John Allen: Can the Pope Bring the Peace?

…when Pope Benedict XVI visits Jordan, Israel and the Palestinian territories starting on Friday, the world may be excused for holding its breath. In his four years on the job, this pope has not always demonstrated a deft symbolic touch. If he simply manages to get back to Rome without starting a war, some might declare the trip a success.

Yet Benedict can, and should, do much more. Granted, the pope is not a politician, and this trip is more a pilgrimage than a diplomatic mission. Nonetheless, Benedict can make a unique contribution to the peace process at a moment when it obviously needs the help.

The reason for this is that popes enjoy a tremendous advantage over Western politicians in engaging the Middle East. This is the realm of “theopolitics,” where religious convictions always shape policy choices. A pope can engage those convictions in a way that secular trouble-shooters like former Senator George Mitchell, President Obama’s envoy to the Middle East, never could.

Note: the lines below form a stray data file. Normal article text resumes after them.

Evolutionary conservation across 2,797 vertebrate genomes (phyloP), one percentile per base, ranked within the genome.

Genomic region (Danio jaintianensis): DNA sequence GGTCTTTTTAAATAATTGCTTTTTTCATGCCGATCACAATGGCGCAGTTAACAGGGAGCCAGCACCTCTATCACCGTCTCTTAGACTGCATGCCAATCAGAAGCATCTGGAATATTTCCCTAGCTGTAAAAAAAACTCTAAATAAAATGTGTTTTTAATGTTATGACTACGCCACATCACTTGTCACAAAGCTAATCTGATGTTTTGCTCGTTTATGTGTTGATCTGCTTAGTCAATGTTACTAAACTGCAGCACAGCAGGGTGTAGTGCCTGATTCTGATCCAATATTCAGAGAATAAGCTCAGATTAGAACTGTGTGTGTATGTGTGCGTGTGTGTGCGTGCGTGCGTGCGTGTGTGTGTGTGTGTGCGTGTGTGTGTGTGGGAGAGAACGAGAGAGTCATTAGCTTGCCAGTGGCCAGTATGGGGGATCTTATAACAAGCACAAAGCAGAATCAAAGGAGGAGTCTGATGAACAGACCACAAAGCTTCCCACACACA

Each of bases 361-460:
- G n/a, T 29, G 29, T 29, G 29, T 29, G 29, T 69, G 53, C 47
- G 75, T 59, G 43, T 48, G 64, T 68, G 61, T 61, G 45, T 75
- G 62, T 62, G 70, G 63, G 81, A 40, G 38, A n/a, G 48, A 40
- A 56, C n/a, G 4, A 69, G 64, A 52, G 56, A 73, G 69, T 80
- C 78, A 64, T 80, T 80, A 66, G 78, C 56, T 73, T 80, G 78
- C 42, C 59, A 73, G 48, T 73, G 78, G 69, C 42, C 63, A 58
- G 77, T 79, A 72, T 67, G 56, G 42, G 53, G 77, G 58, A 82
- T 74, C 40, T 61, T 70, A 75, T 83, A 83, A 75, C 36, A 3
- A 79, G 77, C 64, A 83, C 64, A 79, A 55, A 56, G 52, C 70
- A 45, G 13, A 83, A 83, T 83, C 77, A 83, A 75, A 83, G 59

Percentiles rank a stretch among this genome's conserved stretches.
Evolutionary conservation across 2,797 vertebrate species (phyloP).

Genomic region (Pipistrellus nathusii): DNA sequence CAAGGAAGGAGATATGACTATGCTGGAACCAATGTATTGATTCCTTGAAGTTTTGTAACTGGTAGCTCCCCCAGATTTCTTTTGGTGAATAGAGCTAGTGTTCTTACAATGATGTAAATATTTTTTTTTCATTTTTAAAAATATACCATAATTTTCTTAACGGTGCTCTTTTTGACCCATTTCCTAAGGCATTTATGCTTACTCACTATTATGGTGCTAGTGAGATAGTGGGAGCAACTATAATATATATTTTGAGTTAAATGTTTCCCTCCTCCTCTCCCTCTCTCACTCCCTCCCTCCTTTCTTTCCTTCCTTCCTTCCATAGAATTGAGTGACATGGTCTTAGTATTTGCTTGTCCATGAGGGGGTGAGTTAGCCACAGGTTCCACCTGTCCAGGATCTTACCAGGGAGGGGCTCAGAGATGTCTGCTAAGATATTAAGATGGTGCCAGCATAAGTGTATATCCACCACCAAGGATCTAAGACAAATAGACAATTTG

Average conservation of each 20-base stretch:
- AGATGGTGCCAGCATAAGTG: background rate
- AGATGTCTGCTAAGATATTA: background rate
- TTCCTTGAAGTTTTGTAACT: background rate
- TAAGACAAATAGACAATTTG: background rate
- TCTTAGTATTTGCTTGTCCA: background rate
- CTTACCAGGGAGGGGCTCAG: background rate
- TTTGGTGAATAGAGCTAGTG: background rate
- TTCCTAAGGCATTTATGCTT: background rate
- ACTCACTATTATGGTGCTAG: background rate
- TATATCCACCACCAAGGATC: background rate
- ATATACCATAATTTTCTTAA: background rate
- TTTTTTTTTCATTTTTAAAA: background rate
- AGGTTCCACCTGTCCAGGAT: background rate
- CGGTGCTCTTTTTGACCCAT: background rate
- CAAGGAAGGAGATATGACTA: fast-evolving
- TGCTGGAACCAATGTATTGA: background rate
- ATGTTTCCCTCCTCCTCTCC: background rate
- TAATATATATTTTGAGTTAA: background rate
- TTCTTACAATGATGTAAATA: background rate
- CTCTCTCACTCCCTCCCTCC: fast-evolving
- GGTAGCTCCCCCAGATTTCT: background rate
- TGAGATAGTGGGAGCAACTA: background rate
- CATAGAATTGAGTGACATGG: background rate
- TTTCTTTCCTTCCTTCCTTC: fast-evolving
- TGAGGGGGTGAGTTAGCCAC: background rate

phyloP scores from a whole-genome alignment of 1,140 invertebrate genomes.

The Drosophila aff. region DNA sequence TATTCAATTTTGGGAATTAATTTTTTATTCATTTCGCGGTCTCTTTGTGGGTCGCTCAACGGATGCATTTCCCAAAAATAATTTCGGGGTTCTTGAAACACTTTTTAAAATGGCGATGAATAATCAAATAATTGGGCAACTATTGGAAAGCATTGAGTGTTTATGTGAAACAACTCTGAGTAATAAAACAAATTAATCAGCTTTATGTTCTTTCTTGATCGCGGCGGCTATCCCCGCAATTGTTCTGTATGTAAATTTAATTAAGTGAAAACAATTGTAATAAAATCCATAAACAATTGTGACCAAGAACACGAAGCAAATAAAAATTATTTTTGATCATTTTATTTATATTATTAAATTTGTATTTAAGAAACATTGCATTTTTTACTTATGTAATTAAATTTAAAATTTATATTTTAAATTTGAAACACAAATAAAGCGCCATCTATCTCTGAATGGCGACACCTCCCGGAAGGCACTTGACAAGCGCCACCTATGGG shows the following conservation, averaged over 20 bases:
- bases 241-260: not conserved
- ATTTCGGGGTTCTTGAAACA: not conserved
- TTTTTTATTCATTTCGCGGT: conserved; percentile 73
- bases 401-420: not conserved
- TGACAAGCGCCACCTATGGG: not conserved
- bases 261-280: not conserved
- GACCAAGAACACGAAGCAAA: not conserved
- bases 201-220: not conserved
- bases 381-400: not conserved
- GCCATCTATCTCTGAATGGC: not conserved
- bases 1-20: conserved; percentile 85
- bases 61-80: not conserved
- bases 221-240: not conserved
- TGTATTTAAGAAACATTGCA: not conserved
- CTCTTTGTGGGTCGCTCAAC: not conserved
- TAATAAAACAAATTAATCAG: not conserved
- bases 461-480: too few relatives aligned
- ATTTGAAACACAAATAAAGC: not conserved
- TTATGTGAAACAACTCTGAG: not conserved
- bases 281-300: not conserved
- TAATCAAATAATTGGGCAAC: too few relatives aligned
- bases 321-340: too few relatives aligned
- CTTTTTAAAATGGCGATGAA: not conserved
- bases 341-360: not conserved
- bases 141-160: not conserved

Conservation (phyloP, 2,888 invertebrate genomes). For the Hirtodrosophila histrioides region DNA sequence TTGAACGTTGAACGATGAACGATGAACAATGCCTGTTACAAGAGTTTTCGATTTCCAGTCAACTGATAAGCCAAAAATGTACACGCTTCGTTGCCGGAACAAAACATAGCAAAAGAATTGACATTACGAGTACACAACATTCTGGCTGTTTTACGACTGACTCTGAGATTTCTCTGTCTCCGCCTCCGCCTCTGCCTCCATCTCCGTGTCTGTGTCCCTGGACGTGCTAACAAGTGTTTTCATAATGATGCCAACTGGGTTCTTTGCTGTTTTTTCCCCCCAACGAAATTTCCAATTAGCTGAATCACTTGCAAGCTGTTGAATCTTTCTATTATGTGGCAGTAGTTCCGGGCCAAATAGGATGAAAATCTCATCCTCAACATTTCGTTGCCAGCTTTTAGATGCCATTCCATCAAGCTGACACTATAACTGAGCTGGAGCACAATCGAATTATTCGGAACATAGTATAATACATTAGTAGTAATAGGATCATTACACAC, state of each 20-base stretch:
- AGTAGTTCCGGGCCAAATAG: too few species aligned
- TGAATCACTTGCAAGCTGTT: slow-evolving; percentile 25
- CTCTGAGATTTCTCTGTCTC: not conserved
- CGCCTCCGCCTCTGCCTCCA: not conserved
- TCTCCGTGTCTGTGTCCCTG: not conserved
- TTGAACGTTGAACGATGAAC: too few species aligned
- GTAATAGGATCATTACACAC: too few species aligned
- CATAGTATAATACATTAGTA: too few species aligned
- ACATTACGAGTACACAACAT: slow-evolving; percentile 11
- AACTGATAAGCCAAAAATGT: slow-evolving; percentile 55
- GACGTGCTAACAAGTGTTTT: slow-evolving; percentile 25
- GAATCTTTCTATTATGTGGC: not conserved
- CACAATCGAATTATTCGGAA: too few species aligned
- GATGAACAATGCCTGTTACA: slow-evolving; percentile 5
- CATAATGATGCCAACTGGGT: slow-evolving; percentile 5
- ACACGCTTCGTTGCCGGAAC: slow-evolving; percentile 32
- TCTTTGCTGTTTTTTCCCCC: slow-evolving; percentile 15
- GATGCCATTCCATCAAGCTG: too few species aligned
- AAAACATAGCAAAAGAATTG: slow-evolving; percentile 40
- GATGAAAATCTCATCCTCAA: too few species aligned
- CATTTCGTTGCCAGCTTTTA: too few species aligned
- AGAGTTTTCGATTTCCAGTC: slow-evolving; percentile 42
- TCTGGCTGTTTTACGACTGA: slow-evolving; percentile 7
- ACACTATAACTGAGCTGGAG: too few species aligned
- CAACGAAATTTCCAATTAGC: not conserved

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Posted in * International News & Commentary, * Religion News & Commentary, Israel, Jordan, Mexico, Middle East, Other Churches, Pope Benedict XVI, Roman Catholic, The Palestinian/Israeli Struggle

One comment on “John Allen: Can the Pope Bring the Peace?

  1. the roman says:

    Stalin’s query notwithstanding, I pray the Holy Father’s visit may cause Christian, Jew and Muslim to at least consider a better way for their future together.